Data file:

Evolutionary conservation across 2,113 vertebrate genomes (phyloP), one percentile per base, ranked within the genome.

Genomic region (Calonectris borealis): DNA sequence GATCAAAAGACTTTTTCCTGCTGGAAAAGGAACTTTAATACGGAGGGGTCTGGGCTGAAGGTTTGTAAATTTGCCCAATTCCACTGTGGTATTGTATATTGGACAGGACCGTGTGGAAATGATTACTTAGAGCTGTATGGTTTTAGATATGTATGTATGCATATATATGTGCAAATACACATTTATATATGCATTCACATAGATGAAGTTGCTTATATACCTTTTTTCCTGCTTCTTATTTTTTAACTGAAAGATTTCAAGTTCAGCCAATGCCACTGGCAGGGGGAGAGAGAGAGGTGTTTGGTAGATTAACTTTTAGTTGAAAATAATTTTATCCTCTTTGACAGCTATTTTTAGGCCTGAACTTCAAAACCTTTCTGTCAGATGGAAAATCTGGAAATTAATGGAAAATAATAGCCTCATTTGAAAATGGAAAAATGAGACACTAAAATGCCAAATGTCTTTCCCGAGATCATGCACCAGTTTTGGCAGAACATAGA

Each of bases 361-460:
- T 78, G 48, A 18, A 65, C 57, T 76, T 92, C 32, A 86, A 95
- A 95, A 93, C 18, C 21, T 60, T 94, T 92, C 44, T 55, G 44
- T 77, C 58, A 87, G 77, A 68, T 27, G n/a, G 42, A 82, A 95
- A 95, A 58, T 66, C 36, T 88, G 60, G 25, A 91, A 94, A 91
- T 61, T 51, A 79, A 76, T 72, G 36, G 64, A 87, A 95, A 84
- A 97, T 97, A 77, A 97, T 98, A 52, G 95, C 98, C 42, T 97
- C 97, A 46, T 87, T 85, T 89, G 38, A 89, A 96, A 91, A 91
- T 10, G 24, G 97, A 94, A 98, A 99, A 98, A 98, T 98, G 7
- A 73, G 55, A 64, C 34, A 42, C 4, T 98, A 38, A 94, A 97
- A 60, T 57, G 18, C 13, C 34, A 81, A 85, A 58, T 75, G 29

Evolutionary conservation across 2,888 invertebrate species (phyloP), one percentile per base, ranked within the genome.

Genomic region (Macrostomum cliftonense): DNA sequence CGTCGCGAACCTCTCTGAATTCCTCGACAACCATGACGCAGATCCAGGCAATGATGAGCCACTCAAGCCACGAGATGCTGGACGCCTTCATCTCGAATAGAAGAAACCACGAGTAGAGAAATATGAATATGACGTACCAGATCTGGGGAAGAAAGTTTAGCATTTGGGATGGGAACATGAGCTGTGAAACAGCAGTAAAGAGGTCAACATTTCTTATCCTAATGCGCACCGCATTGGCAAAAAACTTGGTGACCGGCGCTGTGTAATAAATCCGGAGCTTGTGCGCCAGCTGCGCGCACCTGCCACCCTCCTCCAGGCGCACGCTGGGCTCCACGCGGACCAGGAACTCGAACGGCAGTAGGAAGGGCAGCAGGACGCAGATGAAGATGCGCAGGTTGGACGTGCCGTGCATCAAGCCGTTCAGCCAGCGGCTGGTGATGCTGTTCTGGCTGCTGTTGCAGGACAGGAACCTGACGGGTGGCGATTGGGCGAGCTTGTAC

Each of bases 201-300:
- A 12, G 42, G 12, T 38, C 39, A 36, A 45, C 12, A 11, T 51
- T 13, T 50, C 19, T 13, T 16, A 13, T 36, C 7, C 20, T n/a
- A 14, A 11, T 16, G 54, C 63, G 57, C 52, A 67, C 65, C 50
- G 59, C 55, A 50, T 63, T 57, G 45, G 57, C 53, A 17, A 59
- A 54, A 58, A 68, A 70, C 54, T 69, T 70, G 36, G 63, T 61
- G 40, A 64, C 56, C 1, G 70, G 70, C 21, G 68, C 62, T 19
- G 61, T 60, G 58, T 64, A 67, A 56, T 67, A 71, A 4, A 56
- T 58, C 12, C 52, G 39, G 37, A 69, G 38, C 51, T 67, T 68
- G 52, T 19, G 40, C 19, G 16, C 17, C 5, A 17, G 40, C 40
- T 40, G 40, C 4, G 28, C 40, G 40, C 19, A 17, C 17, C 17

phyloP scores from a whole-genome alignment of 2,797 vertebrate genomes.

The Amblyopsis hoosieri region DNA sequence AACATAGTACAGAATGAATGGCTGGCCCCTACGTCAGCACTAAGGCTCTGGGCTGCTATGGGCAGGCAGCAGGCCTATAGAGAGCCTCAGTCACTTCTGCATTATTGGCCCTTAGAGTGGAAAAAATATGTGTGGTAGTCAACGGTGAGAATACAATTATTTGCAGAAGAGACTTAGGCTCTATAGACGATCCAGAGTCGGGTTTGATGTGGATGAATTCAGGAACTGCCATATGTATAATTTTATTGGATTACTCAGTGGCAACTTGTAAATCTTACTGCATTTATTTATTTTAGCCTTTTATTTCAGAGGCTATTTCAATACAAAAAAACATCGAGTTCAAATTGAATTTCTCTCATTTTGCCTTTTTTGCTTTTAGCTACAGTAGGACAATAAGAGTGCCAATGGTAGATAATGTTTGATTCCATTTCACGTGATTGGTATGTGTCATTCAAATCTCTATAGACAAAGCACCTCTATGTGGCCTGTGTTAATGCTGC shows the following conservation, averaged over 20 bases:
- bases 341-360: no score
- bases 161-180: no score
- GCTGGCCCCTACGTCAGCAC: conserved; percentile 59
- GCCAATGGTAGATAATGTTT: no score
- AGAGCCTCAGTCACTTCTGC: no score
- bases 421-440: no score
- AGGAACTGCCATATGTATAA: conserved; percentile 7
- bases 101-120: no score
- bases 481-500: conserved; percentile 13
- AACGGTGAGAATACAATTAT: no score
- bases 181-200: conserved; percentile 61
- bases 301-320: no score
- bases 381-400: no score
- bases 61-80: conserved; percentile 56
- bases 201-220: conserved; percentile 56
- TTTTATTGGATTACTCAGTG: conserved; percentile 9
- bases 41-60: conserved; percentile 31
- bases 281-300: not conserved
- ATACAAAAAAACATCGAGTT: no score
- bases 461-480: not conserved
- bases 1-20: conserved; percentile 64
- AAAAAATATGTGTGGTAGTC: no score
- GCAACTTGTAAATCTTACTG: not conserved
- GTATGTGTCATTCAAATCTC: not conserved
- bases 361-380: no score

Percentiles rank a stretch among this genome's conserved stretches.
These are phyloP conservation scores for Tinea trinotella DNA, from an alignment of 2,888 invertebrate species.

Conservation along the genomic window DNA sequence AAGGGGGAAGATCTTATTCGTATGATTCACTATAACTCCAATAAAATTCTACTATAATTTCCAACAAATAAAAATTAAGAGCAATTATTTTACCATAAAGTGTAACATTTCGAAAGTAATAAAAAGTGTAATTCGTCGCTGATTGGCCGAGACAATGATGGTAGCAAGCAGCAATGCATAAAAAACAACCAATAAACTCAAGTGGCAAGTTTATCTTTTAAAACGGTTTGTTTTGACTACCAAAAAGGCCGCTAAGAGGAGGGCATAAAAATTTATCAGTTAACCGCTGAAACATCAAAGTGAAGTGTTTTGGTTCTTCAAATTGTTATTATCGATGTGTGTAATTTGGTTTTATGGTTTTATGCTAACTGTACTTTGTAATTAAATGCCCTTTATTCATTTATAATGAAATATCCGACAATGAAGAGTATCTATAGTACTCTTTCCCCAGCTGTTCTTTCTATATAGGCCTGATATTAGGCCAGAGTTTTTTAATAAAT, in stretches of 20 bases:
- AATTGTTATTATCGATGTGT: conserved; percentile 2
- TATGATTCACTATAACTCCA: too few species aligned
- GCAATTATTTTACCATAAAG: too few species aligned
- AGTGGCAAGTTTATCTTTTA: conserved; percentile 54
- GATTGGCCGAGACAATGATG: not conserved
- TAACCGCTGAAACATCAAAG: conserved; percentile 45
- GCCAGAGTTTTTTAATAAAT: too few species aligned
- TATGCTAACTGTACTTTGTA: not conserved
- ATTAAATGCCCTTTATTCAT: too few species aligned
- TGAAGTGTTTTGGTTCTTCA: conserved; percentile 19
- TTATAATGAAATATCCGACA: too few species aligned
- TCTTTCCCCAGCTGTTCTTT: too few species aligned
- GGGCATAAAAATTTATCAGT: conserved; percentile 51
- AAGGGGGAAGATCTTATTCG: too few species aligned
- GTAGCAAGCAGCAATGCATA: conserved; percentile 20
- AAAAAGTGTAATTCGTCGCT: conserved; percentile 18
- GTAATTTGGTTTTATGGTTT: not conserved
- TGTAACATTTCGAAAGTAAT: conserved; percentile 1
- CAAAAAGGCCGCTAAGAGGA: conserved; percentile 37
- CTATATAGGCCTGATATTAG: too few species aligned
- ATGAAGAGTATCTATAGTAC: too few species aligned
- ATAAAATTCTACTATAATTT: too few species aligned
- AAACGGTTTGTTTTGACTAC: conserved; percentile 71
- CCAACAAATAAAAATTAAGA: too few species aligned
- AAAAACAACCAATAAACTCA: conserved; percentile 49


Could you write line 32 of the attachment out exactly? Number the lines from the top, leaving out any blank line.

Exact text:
- GCCAATGGTAGATAATGTTT: no score